4. Points programs
In a typical points program, you join the program by purchasing a membership. You then receive a specified number of points every year, with the number of points you receive established by the terms of the membership you purchase. You can then exchange these points for accommodations at the resorts that participate in the points program. You also must pay an annual fee for upkeep and maintenance; the amount of the fee will usually depend on the number of points you own.
As with vacation clubs, most points programs offer multiple resorts in which you can reserve weeks. The number of points required to obtain accommodations will usually vary with the accommodations selected. Factors influencing the number of points required for your requested accommodations include:
· The popularity of the resort;
· The size of the accommodations;
· The number of nights of occupancy;
· The specific nights requested (weekend and holiday nights usually require more points per night than do mid-week nights); and
· The season of the year.
Some points programs also sell different types of points, with the more valuable points having higher priority in reserving accommodations during peak demand periods. Most points programs will allow you to accumulate points over two or more years, so that you can trade to a larger unit or more popular resort if you are willing to travel less often. Some points programs will also allow you to occupy a resort for less than a full week at a reduced number of required points.
Recently, some points programs have started allowing members to redeem their points for other travel related services, such as airline tickets and automobile rentals. I expect that other points programs will add similar features in the future. I also expect that frequent traveler programs operated by travel companies such as airlines and hotel chains will establish tie-ins with timeshare points programs to further extend point generation and redemption opportunities.
Points programs can be linked to a deeded ownership or can be a direct “buy-in” not linked to ownership of a specific week. If the program is linked to a specific week, the number of associated points will depend on the desirability of the underlying week (size of unit, season, resort popularity, and supply/demand balance).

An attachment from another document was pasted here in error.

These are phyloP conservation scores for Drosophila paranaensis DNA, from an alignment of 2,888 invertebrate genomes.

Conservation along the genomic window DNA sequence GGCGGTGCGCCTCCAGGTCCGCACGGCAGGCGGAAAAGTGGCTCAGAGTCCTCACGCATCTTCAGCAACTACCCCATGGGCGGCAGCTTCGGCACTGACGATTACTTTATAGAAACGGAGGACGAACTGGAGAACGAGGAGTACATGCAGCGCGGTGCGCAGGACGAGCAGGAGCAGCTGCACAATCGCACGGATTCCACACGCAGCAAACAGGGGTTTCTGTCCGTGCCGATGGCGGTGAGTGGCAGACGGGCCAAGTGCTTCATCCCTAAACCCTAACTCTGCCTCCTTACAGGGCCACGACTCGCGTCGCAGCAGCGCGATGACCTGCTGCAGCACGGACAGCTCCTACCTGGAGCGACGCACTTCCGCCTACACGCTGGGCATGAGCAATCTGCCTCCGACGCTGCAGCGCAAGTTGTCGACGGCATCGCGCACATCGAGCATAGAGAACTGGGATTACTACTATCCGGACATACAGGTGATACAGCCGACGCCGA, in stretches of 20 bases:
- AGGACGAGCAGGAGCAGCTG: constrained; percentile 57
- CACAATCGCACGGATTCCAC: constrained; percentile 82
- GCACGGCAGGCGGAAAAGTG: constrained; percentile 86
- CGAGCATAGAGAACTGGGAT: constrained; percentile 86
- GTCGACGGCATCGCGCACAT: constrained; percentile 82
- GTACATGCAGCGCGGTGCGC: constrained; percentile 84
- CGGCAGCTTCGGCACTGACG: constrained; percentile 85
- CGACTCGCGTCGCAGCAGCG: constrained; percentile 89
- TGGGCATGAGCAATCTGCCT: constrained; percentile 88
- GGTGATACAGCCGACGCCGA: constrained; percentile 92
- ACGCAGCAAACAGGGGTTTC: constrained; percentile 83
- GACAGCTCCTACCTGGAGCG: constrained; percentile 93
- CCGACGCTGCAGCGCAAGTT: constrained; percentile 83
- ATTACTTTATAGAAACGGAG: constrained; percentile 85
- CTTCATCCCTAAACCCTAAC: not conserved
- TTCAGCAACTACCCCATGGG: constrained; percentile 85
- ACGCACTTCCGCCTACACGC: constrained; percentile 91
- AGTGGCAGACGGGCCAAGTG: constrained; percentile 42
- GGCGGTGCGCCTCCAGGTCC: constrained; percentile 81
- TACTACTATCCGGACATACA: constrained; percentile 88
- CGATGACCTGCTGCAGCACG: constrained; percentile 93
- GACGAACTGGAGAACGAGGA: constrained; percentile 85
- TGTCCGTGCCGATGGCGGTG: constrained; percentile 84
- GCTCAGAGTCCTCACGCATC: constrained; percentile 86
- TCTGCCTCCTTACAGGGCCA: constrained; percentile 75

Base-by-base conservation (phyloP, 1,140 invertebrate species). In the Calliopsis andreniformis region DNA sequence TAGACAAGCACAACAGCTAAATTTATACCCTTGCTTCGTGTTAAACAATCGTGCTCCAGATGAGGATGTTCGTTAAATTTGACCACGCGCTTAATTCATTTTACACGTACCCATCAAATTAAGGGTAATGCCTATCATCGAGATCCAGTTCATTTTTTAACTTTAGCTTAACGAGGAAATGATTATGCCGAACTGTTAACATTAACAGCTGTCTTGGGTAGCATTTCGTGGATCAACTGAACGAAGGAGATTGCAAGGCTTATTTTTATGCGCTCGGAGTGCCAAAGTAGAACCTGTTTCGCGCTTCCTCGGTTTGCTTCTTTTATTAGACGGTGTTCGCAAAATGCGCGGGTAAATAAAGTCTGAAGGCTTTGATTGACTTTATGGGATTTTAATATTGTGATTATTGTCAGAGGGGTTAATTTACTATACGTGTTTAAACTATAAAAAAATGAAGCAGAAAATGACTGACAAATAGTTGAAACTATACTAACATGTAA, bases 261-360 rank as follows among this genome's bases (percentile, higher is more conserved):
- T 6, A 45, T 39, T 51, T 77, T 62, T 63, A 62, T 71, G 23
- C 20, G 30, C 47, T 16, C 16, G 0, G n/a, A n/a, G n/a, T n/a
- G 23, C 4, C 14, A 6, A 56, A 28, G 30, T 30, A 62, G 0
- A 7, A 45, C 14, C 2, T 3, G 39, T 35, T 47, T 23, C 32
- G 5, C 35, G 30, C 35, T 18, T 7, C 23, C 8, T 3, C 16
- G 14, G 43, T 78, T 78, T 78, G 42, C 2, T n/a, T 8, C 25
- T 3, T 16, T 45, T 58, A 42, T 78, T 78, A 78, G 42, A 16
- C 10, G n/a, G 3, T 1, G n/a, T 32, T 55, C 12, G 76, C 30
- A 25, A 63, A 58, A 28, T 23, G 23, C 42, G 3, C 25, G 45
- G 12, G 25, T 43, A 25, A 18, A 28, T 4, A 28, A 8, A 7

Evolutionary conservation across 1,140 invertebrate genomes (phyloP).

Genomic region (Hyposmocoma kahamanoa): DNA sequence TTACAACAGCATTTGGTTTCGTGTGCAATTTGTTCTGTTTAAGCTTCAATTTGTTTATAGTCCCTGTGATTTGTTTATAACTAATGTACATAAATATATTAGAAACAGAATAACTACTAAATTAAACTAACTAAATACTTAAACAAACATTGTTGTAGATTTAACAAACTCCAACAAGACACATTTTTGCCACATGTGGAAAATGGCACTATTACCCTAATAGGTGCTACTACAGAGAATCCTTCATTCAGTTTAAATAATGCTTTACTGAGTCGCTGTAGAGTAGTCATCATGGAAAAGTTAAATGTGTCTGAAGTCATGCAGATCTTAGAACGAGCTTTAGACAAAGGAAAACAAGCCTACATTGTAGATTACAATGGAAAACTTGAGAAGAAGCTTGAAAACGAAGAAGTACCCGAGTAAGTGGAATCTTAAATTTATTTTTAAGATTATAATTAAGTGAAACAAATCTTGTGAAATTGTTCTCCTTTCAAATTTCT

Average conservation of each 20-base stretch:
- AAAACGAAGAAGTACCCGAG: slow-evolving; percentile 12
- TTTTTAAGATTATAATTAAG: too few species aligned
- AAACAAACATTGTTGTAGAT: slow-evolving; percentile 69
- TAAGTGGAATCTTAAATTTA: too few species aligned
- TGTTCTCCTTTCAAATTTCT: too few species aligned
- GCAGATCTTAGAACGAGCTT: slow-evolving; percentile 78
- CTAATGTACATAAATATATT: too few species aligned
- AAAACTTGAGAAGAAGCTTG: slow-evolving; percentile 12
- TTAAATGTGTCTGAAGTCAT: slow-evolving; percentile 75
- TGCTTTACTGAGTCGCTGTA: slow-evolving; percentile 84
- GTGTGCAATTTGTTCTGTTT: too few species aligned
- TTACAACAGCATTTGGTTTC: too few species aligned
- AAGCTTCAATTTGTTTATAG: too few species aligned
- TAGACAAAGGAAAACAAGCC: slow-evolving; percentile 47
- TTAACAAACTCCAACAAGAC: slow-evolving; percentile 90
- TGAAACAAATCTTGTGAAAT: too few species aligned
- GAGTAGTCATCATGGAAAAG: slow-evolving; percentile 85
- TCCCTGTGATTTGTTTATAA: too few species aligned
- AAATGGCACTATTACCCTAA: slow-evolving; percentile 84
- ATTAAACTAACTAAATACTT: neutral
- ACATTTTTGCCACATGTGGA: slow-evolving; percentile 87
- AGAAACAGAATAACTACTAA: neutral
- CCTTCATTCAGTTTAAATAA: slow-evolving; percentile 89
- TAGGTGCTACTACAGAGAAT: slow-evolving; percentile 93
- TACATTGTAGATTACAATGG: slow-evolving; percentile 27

Points programs can be run by a program operator, or can be part of a vacation club timesharing program. Recently, some exchange companies (see Lesson 3 for a discussion of exchange companies) have started developing points programs.
An important concern with points programs is the long-term “value” of your points in reserving accommodations. If the program operator is able to increase the number of points required to reserve units at participating resorts or to obtain other services, the value of your points will erode, and you may be forced to purchase more points to be able to continue to reserve the units you desire. If you own or are considering purchasing into a points system, you should check the program documents carefully to determine what protections you might have against such losses in exchange power.
Points programs and right-to-use resort properties have many common features, and most of the cautions previously described for right-to-use projects also apply to points programs.
One of the most attractive features of timesharing is the ability to exchange your timeshare week for someone else’s week. Through such exchanges, you can obtain timeshare accommodations in desirable vacation locations throughout the world. Exchanging also allows you to vacation at different times of the year, even using a fixed week.
This section briefly discusses the primary methods for exchanging timeshare weeks. Lesson 3 discusses exchanging in more detail.
1. Direct exchange
The simplest exchange approach is to find a timeshare owner who is interested in exchanging his or her week for your week. Each of you then notifies your respective resort that the other owner will be using the week at that resort.